Besides Cephalus, only her crew would see this flower dressing, but she felt compelled to make it stunning, to inspire and motivate them into the seasonal rush to the finish. She also wanted to be able to convince her designing head at Phoenix to let her find or buy as much of her material in Ventura County as she could. After all, the water sprite who inspired her design lived right here in Somis. Buying plants that grew in Thailand or Holland didn't really make sense.

As a surprise to Cephalus, she had wild gathered almost everything, or plucked it from gardens like Skipper Topp's. She wasn't sure he was real, but she knew he'd be pleased, even if he existed only in her own lonely heart.

As she thought about the beautiful planes of his high cheeks and the mocha brown of his eyes, the water in the well stirred. He had freckles- sun-kisses her mother had called them- which fascinated her. A water sprite with sun-kisses, who would've ever thought? Well, she had, of course, she'd obviously thought it up, and giggled at herself.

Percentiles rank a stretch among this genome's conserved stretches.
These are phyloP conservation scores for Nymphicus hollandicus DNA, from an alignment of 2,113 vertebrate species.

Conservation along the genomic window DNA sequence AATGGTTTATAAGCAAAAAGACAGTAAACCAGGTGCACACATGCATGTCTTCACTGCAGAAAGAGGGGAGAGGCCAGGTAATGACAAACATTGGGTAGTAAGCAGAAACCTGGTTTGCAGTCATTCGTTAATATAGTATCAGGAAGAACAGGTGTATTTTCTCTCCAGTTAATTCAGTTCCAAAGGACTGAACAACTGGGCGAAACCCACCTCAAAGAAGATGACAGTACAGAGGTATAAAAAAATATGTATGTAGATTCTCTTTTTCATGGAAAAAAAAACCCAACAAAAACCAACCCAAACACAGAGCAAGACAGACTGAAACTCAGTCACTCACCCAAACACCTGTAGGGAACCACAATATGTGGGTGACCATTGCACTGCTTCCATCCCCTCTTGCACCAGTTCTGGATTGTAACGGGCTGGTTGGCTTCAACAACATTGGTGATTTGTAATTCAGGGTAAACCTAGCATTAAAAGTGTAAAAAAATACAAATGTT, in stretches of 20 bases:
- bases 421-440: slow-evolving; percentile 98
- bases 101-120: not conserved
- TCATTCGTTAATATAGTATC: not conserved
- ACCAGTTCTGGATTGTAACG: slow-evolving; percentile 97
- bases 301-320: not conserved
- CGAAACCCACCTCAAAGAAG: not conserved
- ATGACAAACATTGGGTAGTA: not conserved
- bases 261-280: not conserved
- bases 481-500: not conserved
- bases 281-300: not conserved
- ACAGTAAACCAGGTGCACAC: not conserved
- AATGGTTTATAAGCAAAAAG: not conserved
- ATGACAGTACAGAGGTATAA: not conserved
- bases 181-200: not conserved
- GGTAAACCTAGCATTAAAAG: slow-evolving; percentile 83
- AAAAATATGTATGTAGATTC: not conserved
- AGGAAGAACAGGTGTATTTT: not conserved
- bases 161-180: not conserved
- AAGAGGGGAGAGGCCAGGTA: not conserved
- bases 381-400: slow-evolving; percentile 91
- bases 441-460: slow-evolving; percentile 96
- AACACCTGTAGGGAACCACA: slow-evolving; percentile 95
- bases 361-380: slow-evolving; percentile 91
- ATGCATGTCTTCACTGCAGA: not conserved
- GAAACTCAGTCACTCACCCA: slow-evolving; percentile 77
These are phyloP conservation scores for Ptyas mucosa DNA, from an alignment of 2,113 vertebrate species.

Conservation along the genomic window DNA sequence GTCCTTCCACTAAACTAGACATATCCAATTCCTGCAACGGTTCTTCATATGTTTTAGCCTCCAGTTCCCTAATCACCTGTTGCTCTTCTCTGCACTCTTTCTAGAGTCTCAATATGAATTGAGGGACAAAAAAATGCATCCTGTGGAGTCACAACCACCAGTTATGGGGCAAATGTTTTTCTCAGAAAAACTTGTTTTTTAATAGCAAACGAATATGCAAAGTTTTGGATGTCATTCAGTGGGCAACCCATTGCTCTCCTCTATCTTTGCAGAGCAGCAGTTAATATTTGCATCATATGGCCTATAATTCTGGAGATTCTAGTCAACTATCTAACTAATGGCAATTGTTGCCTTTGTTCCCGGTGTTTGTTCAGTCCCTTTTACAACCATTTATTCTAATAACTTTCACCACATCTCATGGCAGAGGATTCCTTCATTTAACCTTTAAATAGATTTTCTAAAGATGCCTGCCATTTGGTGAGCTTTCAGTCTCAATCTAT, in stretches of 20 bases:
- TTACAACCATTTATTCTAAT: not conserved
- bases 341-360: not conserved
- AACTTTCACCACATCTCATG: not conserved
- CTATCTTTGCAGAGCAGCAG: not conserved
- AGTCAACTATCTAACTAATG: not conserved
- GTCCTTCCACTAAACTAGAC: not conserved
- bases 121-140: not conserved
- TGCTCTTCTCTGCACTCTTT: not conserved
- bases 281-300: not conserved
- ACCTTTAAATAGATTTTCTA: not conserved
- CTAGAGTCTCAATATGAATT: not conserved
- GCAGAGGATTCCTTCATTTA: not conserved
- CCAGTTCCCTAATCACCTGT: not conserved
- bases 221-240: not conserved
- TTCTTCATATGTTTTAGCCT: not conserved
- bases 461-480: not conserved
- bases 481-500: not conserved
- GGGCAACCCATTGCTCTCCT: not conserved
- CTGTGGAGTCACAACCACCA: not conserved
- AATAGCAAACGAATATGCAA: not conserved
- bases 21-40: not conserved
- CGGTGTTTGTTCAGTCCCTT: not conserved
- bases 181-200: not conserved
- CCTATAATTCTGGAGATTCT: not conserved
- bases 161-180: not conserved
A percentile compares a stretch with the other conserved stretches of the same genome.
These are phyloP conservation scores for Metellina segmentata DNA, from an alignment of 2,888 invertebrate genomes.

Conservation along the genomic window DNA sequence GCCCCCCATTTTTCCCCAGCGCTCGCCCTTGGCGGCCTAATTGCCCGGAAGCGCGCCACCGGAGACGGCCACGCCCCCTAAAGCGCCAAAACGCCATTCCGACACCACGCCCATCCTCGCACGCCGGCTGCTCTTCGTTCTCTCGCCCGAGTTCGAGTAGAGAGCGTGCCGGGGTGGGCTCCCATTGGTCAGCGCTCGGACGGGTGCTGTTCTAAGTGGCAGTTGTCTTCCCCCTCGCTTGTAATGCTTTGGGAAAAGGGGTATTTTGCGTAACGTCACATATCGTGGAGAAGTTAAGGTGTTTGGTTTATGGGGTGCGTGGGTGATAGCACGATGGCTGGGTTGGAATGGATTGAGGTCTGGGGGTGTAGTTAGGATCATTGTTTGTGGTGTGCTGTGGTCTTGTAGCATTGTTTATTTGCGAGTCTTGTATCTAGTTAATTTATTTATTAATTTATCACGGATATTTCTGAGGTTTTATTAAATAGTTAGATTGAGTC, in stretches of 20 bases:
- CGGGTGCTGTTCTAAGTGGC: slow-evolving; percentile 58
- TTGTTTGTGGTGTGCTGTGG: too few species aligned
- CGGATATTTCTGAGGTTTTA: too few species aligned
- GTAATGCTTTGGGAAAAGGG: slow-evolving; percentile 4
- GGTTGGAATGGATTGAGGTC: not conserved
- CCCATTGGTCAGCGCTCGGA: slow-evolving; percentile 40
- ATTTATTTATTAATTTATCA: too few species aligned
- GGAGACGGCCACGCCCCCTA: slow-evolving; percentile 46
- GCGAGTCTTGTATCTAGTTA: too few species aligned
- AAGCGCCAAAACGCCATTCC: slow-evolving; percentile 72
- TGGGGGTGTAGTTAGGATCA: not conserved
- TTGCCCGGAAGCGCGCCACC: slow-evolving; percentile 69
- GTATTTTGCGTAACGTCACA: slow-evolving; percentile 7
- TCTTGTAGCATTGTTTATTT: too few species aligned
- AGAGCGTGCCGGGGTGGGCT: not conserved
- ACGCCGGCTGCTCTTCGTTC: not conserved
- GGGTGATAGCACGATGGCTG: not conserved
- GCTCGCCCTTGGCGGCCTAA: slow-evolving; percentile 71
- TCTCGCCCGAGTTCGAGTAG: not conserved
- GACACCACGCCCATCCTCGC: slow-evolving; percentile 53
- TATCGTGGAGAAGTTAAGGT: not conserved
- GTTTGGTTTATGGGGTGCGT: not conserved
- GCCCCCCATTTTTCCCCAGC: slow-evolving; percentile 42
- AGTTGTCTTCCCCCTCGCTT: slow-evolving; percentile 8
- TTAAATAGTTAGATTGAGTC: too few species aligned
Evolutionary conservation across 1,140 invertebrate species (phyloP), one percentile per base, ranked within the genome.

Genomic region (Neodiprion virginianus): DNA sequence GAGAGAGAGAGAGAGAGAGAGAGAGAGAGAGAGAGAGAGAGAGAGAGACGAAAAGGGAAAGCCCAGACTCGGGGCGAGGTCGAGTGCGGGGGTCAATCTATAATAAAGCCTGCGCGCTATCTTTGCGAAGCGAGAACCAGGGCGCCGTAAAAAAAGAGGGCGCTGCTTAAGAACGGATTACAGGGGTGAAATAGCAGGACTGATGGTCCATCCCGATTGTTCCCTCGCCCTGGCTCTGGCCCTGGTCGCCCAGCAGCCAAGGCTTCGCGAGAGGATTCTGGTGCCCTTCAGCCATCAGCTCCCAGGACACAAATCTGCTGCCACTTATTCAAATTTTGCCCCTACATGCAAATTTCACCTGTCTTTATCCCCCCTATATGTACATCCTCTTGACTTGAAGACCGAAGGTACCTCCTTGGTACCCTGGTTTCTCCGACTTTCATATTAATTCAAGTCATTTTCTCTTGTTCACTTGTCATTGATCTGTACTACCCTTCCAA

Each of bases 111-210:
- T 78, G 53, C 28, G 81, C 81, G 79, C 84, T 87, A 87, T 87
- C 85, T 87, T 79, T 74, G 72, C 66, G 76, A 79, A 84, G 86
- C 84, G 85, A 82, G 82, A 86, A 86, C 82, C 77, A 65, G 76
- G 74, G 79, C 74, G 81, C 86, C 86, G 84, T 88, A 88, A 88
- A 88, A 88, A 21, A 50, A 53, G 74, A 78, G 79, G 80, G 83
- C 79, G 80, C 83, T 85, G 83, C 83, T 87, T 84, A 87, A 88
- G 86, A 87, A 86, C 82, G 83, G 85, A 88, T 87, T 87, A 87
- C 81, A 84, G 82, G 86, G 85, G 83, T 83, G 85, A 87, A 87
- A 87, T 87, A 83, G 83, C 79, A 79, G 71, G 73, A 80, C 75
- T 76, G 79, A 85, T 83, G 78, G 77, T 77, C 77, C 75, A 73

Cephalus surged up, grasping the edge of the well in his long fingers, and rose halfway from the well in one fell swoop, spraying her with fresh, cool water. She screamed and laughed, and threw a handful of Corsica seeds at his beautiful self.

“Missy,” he said. “My sweet breeze. Come feather me in kisses.”

“I'm making you a tribute. Let me finish.”

He sighed and lay his chin upon his crossed forearms to gaze longingly at her. “As you wish, but only if you promise.”

“I promise,” she whispered, a longing rising her in her. She loved to kiss his cool lips. They tasted like rain and half-realized dreams. If only she could find her own love, in the flesh. She thought him unimagined maybe, like she might be able to recognize him, right here in Somis if she could only shake this watery man of her imagination from her head.

He frowned. “What are you thinking?”

“I wish...” she said, and then remembered Mrs. Walters; the tattoo upon her hips; her sharp, knowing words. Naiads can be nasty creatures.